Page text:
More than ever, our society is prioritizing being physically fit. As a result, personal training is a growing industry.
In 2016, the Bureau of Labor Statistics reported more than 299 thousand fitness trainer and instructor jobs and indicated that it expects that number to grow. In the ten years between 2016 and 2026, the BLS expects ten percent job growth in the industry, which is above average.
It's clear that the demand for these kinds of services is there. For business owners who run a personal training studio, the challenge becomes understanding what clients want and how to attract potential customers.
One of the first things clients will look at is the type of equipment a personal training studio has. They'll want to ensure that all of their fitness needs can be met in one place.
Read on for a list of the top 13 pieces of equipment that your personal training studio should have.
1. A Complete Set of Dumbbells
A complete set of dumbbells is one of an essential piece of equipment for any personal training studio. Almost all your clients will be familiar with them, and so will confident when they see them included in your equipment inventory.
Dumbbells are also relatively inexpensive compared to other equipment, so stocking a wide variety should be within the budget for even the newest personal training studio.
Once you have a set of dumbbells, it's easy to design various programs and exercise that utilize them. Because they aren't high-tech, your clients shouldn't feel intimidated getting right to work. Dumbbells also provide clients with a built-in way to track their progress as they begin doing exercises with heavier weights.
Lots of fitness trends come and go, but dumbbells should be a mainstay in your personal training studio.
2. Proper Flooring
In a personal training studio, flooring is not just a building necessity. It's a piece of equipment.
That may seem strange, but think about how often you include floor exercises or stretching as part of a personal training program. You want your clients to feel comfortable in the space, and thinking about flooring as a piece of equipment can go a long way in helping you achieve that.
When looking for the best quality flooring, you should consider safety, durability, and hygiene. You want a floor that will that is easy to keep clean and can withstand the activity of your personal training studio.
Different materials will be right for different studios, but there are a few basic things you should consider when choosing your material:
- Is it anti-slip? You want a surface that offers good grip.
- Is it easy to clean? A dingy, dirty floor sends the wrong impression.
- Is it shock-absorbant? The quieter you are, the happier your neighbors will be.
3. Boxing Equipment
The popularity of boxing as a televised sport has been on the rise in recent years. As a result, there's been increased interest in boxing as a form of exercise.
You don't have to be a dedicated, boxing-only gym to capitalize on this. Purchasing boxing equipment for your personal training studio is a great way to get in on the trend.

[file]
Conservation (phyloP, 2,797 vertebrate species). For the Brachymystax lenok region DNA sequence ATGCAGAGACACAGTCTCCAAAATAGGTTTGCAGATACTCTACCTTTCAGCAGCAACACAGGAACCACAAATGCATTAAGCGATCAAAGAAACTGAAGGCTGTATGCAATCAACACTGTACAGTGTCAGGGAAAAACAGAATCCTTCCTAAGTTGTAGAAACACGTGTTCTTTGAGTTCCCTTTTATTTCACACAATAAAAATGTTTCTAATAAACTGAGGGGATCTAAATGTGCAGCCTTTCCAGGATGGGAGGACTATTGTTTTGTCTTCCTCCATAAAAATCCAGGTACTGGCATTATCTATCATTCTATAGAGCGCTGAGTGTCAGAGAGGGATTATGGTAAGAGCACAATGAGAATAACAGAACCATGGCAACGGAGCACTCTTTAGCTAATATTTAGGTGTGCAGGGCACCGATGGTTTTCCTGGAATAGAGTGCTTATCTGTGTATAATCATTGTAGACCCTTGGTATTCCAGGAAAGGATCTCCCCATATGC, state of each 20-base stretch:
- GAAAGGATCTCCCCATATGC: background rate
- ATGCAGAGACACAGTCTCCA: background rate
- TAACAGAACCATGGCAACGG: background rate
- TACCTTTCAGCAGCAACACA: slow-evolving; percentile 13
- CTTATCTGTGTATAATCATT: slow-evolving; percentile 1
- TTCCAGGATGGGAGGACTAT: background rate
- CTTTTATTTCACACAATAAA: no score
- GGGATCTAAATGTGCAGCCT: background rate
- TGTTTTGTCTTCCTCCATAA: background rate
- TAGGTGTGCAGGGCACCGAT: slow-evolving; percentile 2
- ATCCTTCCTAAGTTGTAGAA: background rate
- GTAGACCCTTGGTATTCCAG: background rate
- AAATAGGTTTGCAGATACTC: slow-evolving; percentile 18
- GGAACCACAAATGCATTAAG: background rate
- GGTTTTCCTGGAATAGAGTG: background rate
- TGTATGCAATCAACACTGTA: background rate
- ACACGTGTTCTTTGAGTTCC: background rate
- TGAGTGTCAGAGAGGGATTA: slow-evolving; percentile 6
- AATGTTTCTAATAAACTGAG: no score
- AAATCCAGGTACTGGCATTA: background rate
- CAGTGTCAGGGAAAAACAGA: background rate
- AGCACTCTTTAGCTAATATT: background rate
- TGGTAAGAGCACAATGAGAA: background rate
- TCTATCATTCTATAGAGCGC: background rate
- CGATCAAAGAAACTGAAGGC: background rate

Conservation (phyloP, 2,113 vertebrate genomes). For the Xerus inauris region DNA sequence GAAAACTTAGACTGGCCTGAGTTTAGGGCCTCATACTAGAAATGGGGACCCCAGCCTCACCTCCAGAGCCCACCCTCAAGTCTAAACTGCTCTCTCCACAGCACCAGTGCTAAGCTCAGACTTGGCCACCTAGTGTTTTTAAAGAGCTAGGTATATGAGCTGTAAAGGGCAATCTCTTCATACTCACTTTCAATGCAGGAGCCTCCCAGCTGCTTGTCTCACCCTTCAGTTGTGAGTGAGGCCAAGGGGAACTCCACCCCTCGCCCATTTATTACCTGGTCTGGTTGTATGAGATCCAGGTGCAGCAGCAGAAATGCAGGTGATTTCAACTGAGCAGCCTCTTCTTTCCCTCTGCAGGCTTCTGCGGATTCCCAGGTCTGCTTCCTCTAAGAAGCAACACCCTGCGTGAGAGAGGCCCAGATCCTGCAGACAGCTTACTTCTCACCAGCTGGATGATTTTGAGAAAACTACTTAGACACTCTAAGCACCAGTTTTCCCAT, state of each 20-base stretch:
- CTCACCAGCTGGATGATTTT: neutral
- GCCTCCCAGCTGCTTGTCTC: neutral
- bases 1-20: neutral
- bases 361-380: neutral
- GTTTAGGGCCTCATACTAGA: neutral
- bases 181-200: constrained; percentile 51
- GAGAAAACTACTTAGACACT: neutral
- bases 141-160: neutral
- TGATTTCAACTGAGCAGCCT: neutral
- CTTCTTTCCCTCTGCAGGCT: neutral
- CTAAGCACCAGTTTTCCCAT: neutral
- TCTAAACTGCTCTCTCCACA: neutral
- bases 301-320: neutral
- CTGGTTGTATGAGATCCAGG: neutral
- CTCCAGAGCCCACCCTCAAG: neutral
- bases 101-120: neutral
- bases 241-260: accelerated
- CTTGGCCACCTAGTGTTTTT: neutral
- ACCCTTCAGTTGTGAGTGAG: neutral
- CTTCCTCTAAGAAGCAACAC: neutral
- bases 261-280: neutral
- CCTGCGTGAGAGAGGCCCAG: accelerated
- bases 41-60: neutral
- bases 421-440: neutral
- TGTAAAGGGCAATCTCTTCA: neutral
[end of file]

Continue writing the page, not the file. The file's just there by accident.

And the equipment itself doesn't have to be fancy. Ideally, you'll want to purchase gloves for basic boxing drills, as well as a heavy bag for striking. If you plan to partner people up, you'll want to provide targets mitts, protective headgear, and shin guards as well.
Incorporating boxing moves into the programs you design for your clients can help them get excited about sticking to an exercise routine.
Similar to dumbbells, kettlebells are a relatively inexpensive and versatile piece of equipment for your personal training studio.
Your clients may not have as much experience using kettlebells since they aren't a staple of many home gyms, but that's where your work begins.
Kettlebell exercises are designed to work the entire body as one unit. That more accurately mirrors how our body functions in the real world. Kettlebells also make it easy for you to design exercises that accomplish an individual client's fitness goals.
They can be used just as successfully for strength training as they can for weight loss, making it a great all-around tool to have in your studio.
5. Steps or Raised Platforms
Steps or raised platforms can be useful to solo exercisers, but they are especially worthy of an investment if you plan to conduct group training sessions. Stackable steps allow each person in a training group to customize the same exercise to their individual level.
By creating a height difference, steps can be used to encourage a greater range of motion for your clients. Steps or raised platforms are also a great way to make certain exercises more intense.
For example, you may notice that a client you've been working with for a while has gotten comfortable with push-ups or squats. When you introduce a raised platform into the motion, you're increasing the intensity and challenging your client further.
You can even use stackable platforms in lieu of a training bench if you're looking for ways to keep costs down further.
6. A Sophisticated Sound System
Many people find music to be motivating when they're working out, and it's probable that your potential personal training clients will enjoy having it on in the background.
As a personal trainer, you want to do everything possible to create the best environment for your customers to achieve their fitness goals. Investing in a sophisticated sound system can make a significant difference.
Anyone can play music from their phone or computer, but a high-quality sound system is a more professional way to play music for your clients.
When you're using unprofessional equipment, anything could go wrong. Your audio system could malfunction, or you could experience a poor quality playback.
That's not only distracting to someone who is working out, it also sends the wrong message about your professionalism and the pride you take in your personal training studio.
Investing in a sound system may seem like an unnecessary expensive -- especially since it's not technically workout equipment -- but it will make a big difference in the quality of the experience you can provide your clients.